US, Israel hint at force, raise pressure on Iran over nuclear deal

The U.S., Israel and EU assumed Wednesday a tougher stance on Iran and its nuclear program as U.S. officials hinted that the country could use force if diplomacy failed.

As negotiations with Iran remain at a standstill, U.S. Secretary of State Antony Blinken held three-way talks with the top diplomats of Israel and the United Arab Emirates (UAE), two U.S. allies that established relations last year amid shared concerns about Tehran.

Blinken renewed Biden’s offer to reenter a 2015 nuclear agreement, trashed by former president Donald Trump, in which Iran drastically scaled back nuclear activity in return for unfulfilled promises of sanctions relief.

“We’re united in the proposition that Iran cannot be allowed to acquire a nuclear weapon,” Blinken told a joint news conference in Washington.

“We believe that the diplomatic path is the most effective way to ensure that that doesn’t happen,” he said.

But he said Iran has already had nine months since Biden’s election to demonstrate its commitment.

“With every passing day, and Iran’s refusal to engage in good faith, the runway gets get short,” Blinken said.

“We are prepared to turn to other options if Iran doesn’t change course,” he warned.

He did not elaborate – but Israeli Foreign Minister Yair Lapid, without being contradicted, said of Blinken’s comments: “I think everybody understands – here in Israel and in the Emirates and in Tehran – what it is that we mean.”

Lapid earlier said both he and Blinken, as sons of Holocaust survivors, “know there are moments when nations must use force to protect the world from evil.”

“If a terror regime is going to acquire a nuclear weapon, we must act. We must make clear the civilized world won’t allow it,” Lapid said.

“Israel reserves the right to act at any given moment in any way. That is not only our right; it is also our responsibility.”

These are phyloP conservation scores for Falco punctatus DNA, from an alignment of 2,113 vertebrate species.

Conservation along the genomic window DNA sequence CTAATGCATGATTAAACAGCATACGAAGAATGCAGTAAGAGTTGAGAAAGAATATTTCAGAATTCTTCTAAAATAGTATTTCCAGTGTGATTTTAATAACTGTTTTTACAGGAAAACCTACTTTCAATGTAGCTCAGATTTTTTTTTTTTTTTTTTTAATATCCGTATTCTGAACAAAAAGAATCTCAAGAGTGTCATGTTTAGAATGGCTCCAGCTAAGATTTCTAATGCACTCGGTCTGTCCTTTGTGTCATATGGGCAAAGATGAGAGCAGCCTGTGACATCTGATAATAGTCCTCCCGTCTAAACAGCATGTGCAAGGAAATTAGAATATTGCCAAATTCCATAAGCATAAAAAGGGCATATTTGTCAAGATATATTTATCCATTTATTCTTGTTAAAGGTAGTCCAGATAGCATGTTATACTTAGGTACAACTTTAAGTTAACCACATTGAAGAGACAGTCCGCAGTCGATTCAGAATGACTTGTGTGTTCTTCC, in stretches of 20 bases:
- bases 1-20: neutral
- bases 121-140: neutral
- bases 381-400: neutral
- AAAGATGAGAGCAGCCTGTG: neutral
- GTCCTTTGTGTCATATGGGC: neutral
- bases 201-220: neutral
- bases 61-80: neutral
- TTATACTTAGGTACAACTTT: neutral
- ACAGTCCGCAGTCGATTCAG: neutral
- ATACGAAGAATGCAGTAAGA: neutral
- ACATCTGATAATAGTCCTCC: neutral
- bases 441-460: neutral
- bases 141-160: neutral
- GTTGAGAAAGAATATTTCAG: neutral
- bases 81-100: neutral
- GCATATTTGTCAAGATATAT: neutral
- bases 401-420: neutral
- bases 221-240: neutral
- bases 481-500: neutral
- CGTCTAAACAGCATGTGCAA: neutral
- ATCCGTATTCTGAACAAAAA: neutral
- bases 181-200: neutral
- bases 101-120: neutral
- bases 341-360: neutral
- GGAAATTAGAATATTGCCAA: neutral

US ‘realistic’ on future

Iran and the United States held six rounds of indirect talks this year on returning to compliance, with a European Union mediator shuttling between the two sides in Vienna hotel rooms.

Talks were last held in June before the inauguration of a new hardline Iranian government that took over from President Hassan Rouhani, who had sought a better relationship with the West.

Rob Malley, the U.S. negotiator, rejected suggestions that the talks had failed to make progress but he said the United States was still waiting for Iran to move forward.

“We feel like coming back would still be the best outcome but we’re realistic,” Malley said at an event at the Carnegie Endowment for International Peace.

Malley added that Washington was ready to consider “all options” if Iran is unwilling to return to the 2015 deal.

The phrase “all options,” is typically intended to include the possibility – however remote – of military action.’

“We will be prepared to adjust to a different reality in which we have to deal with all options to address Iran’s nuclear program if it’s not prepared to come back into the constraints,” he said.

“We know that there’s at least a good possibility that Iran is going to choose a different path and we need to coordinate with Israel and with our other partners in the region,” Malley added.

However, few experts expect Biden to favor military action against Iran, a more formidable foe than Afghanistan’s Taliban or Saddam Hussein’s Iraq, after Biden made the high-stakes decision to leave Afghanistan.

But Israel has already been engaged in a shadow war with Tehran, targeting Iranian military sites in ally Syria and carrying out a sabotage campaign inside Iran against its nuclear program.

EU to visit Tehran

Meanwhile, the European Union coordinator on Iran, Enrique Mora, plans to visit Tehran on Thursday, a trip diplomats from Britain, France and Germany, a group known as the E3, said came at a critical time as Iran keeps advancing its nuclear program.

“The nuclear situation has worsened continuously and seriously,” said one E3 diplomat, alluding to Iran’s accelerating enrichment of uranium to higher fissile purity, a possible pathway to a nuclear bomb.

“This therefore is from our E3 point of view, not a ‘business as usual’ but a visit in (the) context of a deep crisis in the JCPOA,” the diplomat added.

While officials have made similar past statements, taken together the comments suggested a more coercive rhetorical stance toward Tehran if it refused to resume compliance with the deal called the Joint Comprehensive Plan of Action (JCPOA).

Iran denies it is seeking a nuclear weapon, which the clerical state argues is religiously forbidden.

But Tehran believes it needs to defend itself in a hostile neighborhood, with memories still vivid of the brutal 1980-88 war launched by Iraqi dictator Saddam Hussein with backing from the West.

Iran has said repeatedly that it is ready to resume talks “soon” but no date has yet been announced.

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